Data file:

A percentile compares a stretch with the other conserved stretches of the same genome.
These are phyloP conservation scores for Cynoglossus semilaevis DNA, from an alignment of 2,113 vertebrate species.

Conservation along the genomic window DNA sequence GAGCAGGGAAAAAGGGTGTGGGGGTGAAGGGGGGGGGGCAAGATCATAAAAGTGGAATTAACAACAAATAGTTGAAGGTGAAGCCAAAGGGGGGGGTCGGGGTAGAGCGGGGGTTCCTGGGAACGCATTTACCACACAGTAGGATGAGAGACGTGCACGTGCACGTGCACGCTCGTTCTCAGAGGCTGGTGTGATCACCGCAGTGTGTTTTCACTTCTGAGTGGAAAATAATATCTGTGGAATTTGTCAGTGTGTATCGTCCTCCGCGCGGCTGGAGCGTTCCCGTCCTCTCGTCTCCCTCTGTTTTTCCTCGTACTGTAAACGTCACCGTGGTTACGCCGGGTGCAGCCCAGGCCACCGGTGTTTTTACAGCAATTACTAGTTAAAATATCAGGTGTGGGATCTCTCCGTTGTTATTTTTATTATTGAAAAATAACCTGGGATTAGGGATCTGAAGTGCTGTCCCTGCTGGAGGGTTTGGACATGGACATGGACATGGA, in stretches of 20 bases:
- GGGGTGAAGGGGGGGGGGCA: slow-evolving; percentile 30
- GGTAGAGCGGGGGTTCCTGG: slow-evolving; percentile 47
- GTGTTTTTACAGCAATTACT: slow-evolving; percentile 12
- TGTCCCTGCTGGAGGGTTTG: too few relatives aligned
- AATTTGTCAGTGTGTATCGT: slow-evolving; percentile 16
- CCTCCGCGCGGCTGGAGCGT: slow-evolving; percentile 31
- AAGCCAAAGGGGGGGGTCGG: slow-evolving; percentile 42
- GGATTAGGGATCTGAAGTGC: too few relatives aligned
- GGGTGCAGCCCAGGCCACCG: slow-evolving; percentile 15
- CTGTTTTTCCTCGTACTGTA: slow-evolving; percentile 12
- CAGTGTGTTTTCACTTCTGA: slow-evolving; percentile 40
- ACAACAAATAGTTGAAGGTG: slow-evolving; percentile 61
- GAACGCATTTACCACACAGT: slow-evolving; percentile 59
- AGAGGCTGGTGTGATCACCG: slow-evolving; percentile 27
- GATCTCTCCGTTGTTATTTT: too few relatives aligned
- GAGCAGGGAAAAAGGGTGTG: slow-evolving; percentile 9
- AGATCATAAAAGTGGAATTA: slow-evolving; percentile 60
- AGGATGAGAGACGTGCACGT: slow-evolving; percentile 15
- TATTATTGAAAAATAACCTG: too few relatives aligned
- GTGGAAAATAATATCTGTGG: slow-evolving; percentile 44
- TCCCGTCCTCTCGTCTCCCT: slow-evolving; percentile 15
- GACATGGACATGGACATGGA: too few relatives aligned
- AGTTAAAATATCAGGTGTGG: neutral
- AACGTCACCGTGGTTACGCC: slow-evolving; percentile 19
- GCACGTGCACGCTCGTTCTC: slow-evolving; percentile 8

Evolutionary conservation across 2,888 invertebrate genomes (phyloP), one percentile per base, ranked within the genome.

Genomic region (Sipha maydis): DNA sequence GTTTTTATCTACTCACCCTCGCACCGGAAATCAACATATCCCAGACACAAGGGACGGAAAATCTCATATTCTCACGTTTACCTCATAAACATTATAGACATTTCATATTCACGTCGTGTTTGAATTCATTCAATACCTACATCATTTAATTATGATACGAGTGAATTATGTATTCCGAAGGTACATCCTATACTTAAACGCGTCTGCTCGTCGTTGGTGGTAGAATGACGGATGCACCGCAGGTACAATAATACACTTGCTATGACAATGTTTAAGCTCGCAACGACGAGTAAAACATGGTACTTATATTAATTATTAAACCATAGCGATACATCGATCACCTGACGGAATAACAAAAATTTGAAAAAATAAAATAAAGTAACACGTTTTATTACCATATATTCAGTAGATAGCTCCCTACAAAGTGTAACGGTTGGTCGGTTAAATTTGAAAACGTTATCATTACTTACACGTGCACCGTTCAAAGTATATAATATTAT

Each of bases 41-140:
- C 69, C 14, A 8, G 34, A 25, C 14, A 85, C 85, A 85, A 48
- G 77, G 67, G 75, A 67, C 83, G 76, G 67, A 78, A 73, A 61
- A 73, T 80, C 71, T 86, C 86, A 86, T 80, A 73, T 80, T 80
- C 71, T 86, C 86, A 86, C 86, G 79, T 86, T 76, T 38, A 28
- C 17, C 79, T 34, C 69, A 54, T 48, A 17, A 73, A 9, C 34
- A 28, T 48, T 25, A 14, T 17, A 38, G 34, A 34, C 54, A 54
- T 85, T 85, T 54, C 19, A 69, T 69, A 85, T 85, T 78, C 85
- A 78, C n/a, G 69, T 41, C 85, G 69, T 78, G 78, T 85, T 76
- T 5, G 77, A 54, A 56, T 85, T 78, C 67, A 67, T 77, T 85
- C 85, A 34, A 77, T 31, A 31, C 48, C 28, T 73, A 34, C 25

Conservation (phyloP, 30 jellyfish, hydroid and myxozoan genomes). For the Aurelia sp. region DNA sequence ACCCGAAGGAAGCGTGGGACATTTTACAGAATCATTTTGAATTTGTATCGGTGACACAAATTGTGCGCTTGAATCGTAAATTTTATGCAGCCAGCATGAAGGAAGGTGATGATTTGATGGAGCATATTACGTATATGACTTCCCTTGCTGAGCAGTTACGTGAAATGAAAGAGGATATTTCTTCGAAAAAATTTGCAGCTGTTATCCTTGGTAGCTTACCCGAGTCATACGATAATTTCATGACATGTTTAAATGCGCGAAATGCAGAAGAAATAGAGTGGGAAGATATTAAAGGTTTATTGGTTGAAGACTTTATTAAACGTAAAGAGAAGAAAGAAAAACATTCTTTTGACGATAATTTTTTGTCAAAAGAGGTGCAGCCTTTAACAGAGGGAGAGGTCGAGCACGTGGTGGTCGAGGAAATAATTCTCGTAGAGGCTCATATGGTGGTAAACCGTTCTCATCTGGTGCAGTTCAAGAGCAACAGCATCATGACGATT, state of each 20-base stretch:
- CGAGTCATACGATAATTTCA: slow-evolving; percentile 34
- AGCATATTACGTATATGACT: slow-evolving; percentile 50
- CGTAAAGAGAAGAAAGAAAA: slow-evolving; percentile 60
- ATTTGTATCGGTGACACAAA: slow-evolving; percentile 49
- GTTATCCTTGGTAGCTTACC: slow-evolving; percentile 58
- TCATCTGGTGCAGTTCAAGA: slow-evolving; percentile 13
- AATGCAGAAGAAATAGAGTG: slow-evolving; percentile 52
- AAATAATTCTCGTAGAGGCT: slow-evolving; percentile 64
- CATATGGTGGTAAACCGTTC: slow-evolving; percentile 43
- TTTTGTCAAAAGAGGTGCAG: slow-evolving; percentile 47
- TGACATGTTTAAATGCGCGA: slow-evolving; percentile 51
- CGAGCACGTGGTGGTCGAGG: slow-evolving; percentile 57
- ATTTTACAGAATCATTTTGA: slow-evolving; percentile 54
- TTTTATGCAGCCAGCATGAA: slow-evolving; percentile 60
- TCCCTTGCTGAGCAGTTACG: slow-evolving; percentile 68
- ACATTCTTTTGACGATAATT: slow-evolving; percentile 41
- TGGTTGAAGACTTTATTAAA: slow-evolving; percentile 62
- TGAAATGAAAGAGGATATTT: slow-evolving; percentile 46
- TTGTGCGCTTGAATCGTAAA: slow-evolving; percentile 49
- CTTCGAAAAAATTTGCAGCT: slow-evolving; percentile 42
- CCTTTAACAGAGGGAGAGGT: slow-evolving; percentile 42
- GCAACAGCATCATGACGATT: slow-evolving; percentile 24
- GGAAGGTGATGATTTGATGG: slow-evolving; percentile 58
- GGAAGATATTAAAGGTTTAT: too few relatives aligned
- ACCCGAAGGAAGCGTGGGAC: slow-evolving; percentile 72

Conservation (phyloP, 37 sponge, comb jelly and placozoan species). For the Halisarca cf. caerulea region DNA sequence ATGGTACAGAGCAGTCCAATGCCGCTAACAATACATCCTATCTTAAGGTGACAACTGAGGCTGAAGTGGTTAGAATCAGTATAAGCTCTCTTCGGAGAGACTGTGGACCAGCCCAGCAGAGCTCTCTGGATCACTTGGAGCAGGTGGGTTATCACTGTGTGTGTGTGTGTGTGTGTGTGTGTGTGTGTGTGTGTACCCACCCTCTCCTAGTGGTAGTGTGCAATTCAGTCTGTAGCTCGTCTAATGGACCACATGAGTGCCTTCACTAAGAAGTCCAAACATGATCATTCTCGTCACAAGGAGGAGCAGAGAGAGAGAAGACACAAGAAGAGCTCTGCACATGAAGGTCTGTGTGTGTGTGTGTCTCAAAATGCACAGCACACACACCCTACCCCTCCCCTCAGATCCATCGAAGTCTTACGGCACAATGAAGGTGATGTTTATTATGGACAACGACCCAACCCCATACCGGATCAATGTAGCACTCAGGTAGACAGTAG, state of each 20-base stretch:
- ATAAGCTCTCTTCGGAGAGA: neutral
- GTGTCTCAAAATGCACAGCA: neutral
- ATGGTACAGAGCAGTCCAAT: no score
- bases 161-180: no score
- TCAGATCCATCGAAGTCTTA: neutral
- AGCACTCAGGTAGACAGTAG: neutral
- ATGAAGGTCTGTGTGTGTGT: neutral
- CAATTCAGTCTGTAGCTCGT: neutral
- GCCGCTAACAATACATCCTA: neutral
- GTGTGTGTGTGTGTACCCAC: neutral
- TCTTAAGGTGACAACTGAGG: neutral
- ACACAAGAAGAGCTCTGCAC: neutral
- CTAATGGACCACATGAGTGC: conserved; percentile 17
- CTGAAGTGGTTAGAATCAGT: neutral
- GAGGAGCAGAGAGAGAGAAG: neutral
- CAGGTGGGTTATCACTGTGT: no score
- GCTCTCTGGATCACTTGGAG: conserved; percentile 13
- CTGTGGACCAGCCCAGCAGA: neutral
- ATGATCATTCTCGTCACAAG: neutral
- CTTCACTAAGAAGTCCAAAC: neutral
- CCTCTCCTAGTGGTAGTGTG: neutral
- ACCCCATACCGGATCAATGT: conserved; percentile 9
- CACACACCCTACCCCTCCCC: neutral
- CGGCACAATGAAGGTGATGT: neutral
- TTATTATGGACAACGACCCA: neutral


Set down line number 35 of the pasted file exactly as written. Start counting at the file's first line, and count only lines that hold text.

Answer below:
- C 71, T 86, C 86, A 86, C 86, G 79, T 86, T 76, T 38, A 28